These cylinder recordings were originally transferred as part of an online project started in 1998 by Norman Bruderhofer, a phonograph collector and audio preservationist from Berlin. Check out his website cylinder.de and his full collection at the Internet Archive.
Es ist ein Ros' entsprungen (1908): A beautiful German Christmas
traditional, performed by the local Edison-Quartett in Berlin 1908 and released as Edison Gold Moulded #15955. Two English translations are known as "Lo, how a rose e'er blooming" and "A Spotless Rose is growing". [via archive.org] To learn more about this song: http://en.wikipedia.org/wiki/Es_ist_ein_Ros_entsprungen
If Winter comes (July 10, 1922): A nice winter fox trot title with vocal refrain. [via archive.org]
O du fröhliche, o du selige Weihnachtszeit (1906):This Christmas carol was recorded in the Berlin Edison Studios in 1906, performed by the Nebe-Quartett. It was lead by Carl Nebe who died soon after in 1908. He made the vast majority of the German announcements on Edison with his very distinctive wrong pronunciation of Edison's name. In Germany this carol is within the top 5 along with Silent Night (Stille Nacht) today. [via archive.org]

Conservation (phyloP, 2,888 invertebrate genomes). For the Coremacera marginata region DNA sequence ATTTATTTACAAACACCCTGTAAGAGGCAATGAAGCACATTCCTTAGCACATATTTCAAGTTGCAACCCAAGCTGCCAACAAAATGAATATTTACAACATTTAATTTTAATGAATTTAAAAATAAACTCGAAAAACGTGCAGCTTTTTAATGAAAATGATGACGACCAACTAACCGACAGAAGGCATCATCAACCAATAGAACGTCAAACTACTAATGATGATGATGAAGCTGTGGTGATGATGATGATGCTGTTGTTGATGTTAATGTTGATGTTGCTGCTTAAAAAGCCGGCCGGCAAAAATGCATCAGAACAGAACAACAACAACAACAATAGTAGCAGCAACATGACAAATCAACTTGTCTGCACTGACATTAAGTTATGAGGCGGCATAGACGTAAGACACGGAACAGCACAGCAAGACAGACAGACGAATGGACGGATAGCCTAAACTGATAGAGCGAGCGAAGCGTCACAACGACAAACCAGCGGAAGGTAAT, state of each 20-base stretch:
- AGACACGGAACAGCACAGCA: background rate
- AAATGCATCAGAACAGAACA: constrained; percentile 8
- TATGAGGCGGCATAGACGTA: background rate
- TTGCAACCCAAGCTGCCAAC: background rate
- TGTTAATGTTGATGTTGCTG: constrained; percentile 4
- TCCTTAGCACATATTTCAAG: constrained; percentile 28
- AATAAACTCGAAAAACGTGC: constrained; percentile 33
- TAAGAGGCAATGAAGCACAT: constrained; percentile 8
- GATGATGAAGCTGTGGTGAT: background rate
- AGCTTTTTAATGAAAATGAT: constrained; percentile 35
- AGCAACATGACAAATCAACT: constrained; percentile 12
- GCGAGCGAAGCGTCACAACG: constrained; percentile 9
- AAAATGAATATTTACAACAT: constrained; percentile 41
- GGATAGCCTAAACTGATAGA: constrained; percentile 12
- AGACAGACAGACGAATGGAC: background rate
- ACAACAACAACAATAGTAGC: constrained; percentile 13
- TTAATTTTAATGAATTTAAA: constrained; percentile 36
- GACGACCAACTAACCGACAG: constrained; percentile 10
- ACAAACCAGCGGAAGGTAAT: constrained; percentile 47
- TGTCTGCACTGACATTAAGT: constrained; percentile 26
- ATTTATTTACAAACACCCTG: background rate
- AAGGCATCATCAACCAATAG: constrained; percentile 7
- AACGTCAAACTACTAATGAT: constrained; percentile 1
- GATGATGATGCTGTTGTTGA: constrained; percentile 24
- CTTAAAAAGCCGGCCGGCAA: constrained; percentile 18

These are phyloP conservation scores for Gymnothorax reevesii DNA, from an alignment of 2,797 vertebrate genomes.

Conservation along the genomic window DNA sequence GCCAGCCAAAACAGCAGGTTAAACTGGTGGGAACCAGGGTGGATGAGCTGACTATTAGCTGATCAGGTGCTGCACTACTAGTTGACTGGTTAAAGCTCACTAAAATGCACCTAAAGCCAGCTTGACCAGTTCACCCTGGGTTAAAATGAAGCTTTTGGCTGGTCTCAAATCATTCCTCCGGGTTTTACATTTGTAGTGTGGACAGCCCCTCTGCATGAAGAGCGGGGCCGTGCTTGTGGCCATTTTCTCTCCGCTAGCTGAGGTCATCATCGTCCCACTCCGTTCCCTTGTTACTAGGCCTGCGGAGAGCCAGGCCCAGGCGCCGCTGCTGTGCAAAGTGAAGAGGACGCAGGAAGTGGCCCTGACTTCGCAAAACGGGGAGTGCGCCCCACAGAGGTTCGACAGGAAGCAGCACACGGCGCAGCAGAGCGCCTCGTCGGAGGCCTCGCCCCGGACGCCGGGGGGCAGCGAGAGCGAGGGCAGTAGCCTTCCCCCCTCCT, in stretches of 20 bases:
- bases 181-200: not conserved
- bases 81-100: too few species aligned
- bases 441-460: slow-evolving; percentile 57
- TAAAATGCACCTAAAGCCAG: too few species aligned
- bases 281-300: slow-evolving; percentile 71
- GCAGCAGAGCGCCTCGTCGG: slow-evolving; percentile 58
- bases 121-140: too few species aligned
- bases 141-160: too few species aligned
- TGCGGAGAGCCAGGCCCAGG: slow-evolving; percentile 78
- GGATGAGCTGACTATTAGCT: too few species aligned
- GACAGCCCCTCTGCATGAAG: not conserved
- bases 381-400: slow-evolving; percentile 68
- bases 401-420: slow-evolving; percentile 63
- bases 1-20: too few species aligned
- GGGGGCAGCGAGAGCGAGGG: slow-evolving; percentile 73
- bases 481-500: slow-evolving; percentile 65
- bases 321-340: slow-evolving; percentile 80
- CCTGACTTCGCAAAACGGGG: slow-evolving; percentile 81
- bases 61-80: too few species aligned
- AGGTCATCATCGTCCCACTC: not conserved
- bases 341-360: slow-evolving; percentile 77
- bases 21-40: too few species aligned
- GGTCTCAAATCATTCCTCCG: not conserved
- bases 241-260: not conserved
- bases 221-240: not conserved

O, Tannebaum (O, Christmas Tree): One of the top three Christmas songs known in Germany. This cylinder was recorded in August 1905 in Berlin, Germany and is announced by Carl Nebe with his very distinctive wrong pronunciation of Edison's name. From the collection of the German Museum of Technology, Berlin [via archive.org]
Excerpt from Wikipedia: The best known version was written in 1824 by the Leipzig organist, teacher and composer Ernst Anschütz. The melody is an old folk tune. The first known "Tannenbaum" song lyrics date back to 1550.
Scrooge's Awakening (1904): A British Christmas carroll selection on a Sterling Cylinder Record #276 from ca. 1904. [via archive.org]
Stille Nacht, heilige Nacht: The most famous Christmas carol (Silent Night), on a German cylinder record from circa 1906. A real nice version! [via archive.org]
Winter - a great theme tune by Billy Murray with chorus and orchestra accompaniment, released on Edison Amberol #863 and recorded in August 1911. [via archive.org]
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